12A patient I’ll call Maureen came to see us the other day. She’d been having pain in her hip and back and it was causing her to lose sleep. We’ll describe it here, because Maureen’s problem is actually quite common.

Maureen’s pain was in her joint, she insisted, poking the side of her hip with a finger. Sometimes it affected the side of her thigh.

It bothered her mostly at night, but she was increasingly finding it difficult to walk without a hitch. For a 52-year-old woman, she said, it was discouraging. Would she eventually need to give up walking her dog and gardening? The disruption of her sleep each night was making her cranky and depressed.

We examined her, testing her range of motion and performing certain tests. We ordered x-rays, and then an MRI. When we’d finished our evaluation, we told her what we’d found: Trochanteric bursitis.

Tricky Diagnosis

Pain of Bursitis can be a tough one to diagnose because the symptoms vary. Some patients have hip pain; some have back pain. For some, walking becomes a chore; other people can’t rise from a chair without pain. The pain can be sharp or a dull ache. It can radiate from the buttock down the back of the leg (which can lead to the false conclusion that it’s caused by the sciatic nerve).

I sat down with Maureen and showed her an illustration of the hip. The bursae (plural of bursa) are small sacs that fill with fluid and act as shock absorbers to protect the bones. Bursitis is an inflammation of the bursa. There are bursae throughout the body, but in Maureen’s case, it was the trochanteric bursa that was affected. This one is located on the bony point of the hip. Another bursa the iliopsoas, is located on the inside of the hip and causes pain in the groin area when it becomes inflamed.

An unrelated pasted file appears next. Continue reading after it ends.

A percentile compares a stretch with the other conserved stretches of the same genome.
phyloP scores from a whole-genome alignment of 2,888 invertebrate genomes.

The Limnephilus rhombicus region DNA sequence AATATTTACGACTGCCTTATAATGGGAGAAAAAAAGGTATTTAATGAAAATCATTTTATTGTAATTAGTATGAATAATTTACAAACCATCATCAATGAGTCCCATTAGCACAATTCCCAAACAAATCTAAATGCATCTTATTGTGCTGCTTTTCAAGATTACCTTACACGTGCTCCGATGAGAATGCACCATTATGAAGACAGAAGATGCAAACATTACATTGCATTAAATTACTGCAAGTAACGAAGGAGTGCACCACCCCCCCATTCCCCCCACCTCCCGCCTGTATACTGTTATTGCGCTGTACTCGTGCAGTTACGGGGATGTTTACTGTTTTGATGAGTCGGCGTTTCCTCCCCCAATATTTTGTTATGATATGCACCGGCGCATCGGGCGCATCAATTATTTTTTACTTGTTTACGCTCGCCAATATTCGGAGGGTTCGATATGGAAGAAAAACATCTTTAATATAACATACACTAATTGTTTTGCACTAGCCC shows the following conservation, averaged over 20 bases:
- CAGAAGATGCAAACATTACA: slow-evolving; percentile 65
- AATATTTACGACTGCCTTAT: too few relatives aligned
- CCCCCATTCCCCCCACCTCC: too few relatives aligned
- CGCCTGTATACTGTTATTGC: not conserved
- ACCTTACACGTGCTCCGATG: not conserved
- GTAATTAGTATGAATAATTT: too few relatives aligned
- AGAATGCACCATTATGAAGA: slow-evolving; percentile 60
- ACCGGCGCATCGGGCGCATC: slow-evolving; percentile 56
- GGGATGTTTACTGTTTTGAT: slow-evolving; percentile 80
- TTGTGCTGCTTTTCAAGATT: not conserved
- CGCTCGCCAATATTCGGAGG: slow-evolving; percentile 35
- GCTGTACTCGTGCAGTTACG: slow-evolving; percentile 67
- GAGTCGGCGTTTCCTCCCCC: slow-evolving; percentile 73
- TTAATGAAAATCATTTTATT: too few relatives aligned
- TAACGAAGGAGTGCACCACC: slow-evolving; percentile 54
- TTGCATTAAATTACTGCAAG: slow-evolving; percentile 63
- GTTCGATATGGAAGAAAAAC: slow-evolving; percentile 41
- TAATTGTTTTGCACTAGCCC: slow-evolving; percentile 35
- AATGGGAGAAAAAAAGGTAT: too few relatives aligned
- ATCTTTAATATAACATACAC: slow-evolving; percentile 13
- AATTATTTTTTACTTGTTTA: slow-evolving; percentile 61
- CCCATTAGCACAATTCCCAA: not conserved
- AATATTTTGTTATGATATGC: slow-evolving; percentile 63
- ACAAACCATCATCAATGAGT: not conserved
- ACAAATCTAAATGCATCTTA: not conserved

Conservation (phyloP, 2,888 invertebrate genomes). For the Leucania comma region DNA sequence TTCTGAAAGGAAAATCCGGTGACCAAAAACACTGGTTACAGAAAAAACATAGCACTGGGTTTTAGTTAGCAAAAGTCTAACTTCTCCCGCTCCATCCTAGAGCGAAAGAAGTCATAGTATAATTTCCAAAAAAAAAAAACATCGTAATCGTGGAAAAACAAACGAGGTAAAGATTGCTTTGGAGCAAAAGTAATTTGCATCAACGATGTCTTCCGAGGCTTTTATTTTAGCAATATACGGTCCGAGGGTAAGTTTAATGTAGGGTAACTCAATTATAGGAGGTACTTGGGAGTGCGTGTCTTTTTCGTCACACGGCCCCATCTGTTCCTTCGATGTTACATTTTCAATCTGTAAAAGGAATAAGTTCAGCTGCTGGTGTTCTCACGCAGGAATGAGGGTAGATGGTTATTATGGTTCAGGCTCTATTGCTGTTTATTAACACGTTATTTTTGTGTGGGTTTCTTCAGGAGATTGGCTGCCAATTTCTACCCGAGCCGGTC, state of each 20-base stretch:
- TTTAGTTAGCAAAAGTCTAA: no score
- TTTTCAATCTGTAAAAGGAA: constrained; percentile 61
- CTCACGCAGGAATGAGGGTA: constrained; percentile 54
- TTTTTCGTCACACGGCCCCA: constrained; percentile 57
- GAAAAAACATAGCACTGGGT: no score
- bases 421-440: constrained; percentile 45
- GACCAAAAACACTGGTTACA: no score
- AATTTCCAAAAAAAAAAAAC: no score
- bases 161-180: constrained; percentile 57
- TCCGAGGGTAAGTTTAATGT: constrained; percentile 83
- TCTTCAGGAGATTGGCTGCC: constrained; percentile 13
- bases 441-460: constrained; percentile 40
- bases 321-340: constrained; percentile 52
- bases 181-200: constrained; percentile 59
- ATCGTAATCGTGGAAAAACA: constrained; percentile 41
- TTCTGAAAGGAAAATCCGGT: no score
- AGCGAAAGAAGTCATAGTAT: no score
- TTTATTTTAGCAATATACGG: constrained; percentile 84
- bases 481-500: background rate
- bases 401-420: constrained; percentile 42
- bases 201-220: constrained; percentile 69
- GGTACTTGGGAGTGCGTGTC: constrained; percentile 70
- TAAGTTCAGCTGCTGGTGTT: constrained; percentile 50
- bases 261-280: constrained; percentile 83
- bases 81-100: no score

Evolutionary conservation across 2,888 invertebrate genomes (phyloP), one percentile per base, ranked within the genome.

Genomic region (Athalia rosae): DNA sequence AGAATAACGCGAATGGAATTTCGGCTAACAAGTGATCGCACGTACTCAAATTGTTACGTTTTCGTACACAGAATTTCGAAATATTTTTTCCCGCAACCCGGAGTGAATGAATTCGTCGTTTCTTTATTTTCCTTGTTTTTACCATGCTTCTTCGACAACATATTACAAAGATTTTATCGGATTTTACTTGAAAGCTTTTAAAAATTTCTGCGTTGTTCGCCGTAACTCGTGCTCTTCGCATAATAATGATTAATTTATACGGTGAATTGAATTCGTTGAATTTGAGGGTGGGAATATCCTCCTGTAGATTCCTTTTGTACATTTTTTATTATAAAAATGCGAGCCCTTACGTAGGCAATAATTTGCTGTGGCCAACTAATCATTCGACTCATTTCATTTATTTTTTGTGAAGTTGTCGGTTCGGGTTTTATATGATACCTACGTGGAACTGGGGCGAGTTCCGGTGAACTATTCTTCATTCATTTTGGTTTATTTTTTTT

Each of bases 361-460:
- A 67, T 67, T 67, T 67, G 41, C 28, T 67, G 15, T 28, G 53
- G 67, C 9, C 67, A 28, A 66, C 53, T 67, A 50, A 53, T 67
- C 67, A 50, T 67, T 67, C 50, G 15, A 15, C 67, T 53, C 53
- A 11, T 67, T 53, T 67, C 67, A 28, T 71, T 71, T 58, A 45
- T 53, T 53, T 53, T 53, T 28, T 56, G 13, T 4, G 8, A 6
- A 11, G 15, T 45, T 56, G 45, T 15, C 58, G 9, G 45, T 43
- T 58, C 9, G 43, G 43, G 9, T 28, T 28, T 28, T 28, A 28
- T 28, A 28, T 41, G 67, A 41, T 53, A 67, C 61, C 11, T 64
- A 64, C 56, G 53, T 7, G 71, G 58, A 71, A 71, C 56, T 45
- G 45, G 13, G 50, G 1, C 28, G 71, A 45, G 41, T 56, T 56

Other Areas Can be Affected

bursitis-statistisWhile Maureen’s is a common problem, hips are not the only area of the body that can be afflicted with bursitis.

It also occurs in the knee, heel and elbow area. Differentiating between bursitis and other conditions that affect these joints— such as arthritis, tendinitis, tendon or ligament damage, infection, fracture or neoplasm— can make it a challenge to diagnose.

A good diagnosis, of course, is a good beginning. But the patient needs concrete information: How can I avoid worsening this condition? What is the treatment?

First, while there is no clear-cut reason why some people develop bursitis, there are some known risk factors:

  • Overuse. If you perform the same action over and over again, or if you practice one sport obsessively, you are more prone to this condition.
  • Trauma is another trigger. If you’ve fallen, the affected bursa may become inflamed.
  • Leg length discrepancy. If one leg is significantly longer than the other, bursitis is a possible consequence.
  • Rheumatoid arthritis, an auto-immune disease;
  • Previous surgery can leave the bursa susceptible to irritation;
  • Bone spurs can do the same: irritate the bursa and cause inflammation.

Generally, bursitis does not require surgery unless it fails to respond to conservative therapy such as:

  • avoiding certain activities;
  • non-steroidal anti-inflammatory medication such as Ibuprofen;
  • cane or crutches when needed;
  • physical therapy to stretch the hip muscles;
  • heat, ice or ultrasound, depending on the stage of the bursitis;
  • or, possibly, steroid injections.

Some cases respond well to other drugs that disrupt pain signals from the brain.

If all else fails, we can sometimes perform arthroscopic surgery to remove the offending bursa. This won’t affect hip mobility, and the recovery period is shorter than for open surgery.

The most important thing is to get a good diagnosis. If you’ve been troubled by hip or back pain that doesn’t seem to have a clear cause, give us a call. A good diagnosis is the beginning of a more comfortable lifestyle.